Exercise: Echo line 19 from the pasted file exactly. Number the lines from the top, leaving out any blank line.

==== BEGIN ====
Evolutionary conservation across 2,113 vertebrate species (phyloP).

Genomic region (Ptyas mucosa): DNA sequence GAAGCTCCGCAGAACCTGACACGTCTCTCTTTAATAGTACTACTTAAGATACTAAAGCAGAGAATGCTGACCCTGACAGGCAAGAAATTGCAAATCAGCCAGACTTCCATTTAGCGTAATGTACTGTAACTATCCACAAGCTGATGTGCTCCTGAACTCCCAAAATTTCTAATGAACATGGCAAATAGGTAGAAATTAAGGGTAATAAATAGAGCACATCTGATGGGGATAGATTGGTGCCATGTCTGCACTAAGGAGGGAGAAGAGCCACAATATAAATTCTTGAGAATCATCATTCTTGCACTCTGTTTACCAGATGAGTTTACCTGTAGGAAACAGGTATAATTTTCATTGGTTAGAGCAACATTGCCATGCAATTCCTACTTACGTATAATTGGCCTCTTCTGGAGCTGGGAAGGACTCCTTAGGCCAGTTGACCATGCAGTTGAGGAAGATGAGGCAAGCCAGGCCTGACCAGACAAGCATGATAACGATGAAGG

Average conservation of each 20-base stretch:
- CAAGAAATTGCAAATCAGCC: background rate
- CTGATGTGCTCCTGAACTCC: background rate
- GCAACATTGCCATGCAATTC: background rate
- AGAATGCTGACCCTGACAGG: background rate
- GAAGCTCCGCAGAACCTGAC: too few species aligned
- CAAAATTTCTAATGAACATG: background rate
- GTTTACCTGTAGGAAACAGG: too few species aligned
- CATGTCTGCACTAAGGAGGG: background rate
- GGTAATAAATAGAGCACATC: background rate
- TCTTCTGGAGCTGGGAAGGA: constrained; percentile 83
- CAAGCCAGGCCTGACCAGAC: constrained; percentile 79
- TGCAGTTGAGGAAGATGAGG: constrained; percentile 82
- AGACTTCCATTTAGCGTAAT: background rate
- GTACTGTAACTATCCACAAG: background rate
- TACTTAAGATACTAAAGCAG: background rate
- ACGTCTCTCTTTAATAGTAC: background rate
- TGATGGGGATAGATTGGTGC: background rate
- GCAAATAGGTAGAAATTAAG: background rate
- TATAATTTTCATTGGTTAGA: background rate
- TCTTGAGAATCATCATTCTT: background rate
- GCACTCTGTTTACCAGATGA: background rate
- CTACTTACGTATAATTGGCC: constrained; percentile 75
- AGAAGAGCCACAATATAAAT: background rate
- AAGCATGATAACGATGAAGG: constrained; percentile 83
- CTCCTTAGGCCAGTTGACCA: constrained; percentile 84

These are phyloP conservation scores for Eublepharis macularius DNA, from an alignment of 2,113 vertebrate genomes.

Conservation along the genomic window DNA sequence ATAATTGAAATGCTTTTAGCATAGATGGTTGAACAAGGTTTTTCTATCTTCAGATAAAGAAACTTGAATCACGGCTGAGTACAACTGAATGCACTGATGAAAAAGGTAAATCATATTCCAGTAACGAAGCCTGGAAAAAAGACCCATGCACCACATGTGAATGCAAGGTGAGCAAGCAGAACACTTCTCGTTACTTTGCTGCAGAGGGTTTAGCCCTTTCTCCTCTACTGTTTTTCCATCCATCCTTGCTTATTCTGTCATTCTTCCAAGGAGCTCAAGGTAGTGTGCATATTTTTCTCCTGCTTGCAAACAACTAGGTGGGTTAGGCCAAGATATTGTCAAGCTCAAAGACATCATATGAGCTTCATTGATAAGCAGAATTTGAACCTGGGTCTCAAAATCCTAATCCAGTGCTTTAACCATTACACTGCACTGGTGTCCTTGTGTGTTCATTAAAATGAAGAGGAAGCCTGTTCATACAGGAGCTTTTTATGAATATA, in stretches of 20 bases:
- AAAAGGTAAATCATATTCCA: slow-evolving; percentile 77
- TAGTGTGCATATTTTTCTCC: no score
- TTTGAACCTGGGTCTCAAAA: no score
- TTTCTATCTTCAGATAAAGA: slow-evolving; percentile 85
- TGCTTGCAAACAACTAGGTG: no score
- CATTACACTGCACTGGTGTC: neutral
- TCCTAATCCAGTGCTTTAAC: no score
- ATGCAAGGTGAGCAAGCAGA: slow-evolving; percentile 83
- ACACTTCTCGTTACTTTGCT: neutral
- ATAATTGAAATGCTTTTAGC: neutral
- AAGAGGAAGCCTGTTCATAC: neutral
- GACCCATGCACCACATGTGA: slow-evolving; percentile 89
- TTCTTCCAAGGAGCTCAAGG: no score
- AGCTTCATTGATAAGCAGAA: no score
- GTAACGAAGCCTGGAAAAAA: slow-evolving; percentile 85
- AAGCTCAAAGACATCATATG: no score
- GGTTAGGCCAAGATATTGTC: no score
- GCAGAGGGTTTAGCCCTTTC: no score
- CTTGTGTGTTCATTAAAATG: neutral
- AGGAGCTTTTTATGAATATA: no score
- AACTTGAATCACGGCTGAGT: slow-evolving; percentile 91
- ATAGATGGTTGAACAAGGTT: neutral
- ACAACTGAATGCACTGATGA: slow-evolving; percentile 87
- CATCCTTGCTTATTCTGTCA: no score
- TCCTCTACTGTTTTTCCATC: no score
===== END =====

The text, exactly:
- ACGTCTCTCTTTAATAGTAC: background rate